(which convenes next week) that 13,000 UN peacekeepers (one of the
largest such forces in UN history) be deployed in three contested
areas of Croatia. The Federal army allegedly promises to keep Milan
Babash, self-styled President of Kryenia, "under control," whatever
that means (according to a report on NPR's "Morning Edition"
yesterday). The peacekeeping force will further strain the UN
peacekeeper's budget at a cost of $400 million per year, at a time
when most members are in arrears in ALL of their UN financial
obligations.  (32)
15-FEB-1992 15:29:41.98
Butrous-Gahli, the UN Secretary General, made it clear that 13,000
peacekeepers from 31 countries will be deployed here in Croatia,
probably within the next three weeks, despite Babash of Kryenia's
objections. This will be the largest UN peacekeeping force ever put
into the field. (33)
18-FEB-1992 01:25:30.85
Comments on democracy and governance-
In recent days on the nets, there has been a rising-in-acrimony
discussion about Russia, Ukraine and ex-Yugoslavia's relations that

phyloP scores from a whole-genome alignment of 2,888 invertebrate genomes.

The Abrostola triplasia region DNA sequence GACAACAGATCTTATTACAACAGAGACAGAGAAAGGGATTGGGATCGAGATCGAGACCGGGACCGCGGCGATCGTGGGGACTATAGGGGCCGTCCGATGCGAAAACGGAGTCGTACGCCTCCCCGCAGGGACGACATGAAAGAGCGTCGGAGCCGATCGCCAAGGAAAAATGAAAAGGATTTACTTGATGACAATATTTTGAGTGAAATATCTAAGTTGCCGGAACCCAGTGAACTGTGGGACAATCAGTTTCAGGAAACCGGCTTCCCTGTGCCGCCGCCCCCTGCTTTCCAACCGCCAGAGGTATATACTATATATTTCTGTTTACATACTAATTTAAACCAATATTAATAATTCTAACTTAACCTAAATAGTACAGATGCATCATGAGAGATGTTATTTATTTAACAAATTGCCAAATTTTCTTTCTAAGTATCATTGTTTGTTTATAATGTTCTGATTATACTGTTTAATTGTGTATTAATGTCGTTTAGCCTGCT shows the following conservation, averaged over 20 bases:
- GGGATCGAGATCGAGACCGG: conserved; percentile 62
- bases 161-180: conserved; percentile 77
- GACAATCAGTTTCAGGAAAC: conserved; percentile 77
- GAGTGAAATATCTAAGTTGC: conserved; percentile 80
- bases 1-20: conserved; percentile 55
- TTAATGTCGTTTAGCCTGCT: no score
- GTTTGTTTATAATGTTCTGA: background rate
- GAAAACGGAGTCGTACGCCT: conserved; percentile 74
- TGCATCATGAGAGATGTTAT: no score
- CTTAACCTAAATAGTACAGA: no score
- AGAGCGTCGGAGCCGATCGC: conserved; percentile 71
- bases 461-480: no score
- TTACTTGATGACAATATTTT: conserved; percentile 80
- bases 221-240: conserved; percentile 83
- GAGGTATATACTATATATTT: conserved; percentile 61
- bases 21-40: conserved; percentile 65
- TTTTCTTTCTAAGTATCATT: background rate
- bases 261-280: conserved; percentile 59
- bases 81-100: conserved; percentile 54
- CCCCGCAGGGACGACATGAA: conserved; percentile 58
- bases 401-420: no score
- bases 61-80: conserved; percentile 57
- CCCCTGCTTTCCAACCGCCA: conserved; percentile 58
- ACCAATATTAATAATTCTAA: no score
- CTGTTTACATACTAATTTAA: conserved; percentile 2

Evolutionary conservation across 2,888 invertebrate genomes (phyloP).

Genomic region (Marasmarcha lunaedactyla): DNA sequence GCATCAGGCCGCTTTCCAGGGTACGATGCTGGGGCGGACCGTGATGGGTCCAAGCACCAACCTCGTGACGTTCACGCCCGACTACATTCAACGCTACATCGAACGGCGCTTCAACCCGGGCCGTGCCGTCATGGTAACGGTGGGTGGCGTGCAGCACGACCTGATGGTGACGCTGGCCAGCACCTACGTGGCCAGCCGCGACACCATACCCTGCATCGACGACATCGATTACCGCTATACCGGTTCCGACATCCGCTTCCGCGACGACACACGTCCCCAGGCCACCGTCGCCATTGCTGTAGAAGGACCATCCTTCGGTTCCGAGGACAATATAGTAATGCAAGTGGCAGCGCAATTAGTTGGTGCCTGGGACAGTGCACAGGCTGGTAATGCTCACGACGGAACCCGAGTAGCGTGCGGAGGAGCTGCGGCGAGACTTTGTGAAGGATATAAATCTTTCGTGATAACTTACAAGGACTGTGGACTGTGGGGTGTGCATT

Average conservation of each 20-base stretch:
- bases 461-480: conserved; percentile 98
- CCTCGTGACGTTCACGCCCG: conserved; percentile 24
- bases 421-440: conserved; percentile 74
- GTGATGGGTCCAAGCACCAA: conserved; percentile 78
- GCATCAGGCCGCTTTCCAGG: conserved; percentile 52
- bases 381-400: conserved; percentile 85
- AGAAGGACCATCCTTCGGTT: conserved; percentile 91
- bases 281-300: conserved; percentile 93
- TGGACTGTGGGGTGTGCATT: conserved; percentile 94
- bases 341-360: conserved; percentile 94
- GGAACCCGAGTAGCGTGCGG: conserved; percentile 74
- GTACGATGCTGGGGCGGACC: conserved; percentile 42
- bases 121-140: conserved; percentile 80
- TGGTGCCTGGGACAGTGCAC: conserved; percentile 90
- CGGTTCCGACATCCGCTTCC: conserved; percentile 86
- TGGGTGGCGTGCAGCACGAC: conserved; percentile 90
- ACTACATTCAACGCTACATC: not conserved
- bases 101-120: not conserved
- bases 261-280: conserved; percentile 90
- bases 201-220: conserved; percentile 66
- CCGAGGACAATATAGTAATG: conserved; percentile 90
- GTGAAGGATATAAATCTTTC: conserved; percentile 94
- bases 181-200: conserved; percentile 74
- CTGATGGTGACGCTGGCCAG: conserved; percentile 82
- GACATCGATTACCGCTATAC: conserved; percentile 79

dovetails right into other facets of the discussion there and
elsewhere - constitutional democracy and separate courses versus
"unified" courses. I agree with some people's feelings that this all
joins together philosophically around the "eternal vigilance"
principles of democratic government, of which has been cited to me
tolerance, open debate and "clean politics" as keystones of. 
Elsewhere, the picture grows murkier. 
"Democracy" to me, at this juncture in the post-Soviet period, is a
path with many nuances. In Azerbaijan's elections that were weighted
in favor of the incumbent "President," the fact that another
candidate was on the ballot was considered "democratic." Ukranians
may face a demand by Russians for a "self-determination vote" in the
Crimea. The Russians have declared such votes in Chechen-Ingush and
Tatarstan "illegal," (yet do not dare move against them to suppress
such activities without setting off the messiest of situations!) and
we've seen that CSCE is still catering to the defunct Belgrade regime
on the issue of Slovenia and Croatia's recognition, despite the EC
recognitions, and others from around the globe (though notably NOT
that paragon of democratic aspiration - the United States  ... this
place is a wonderful country, but we sure do some contradictory
things!). So, self-determination can mean nothing, or little,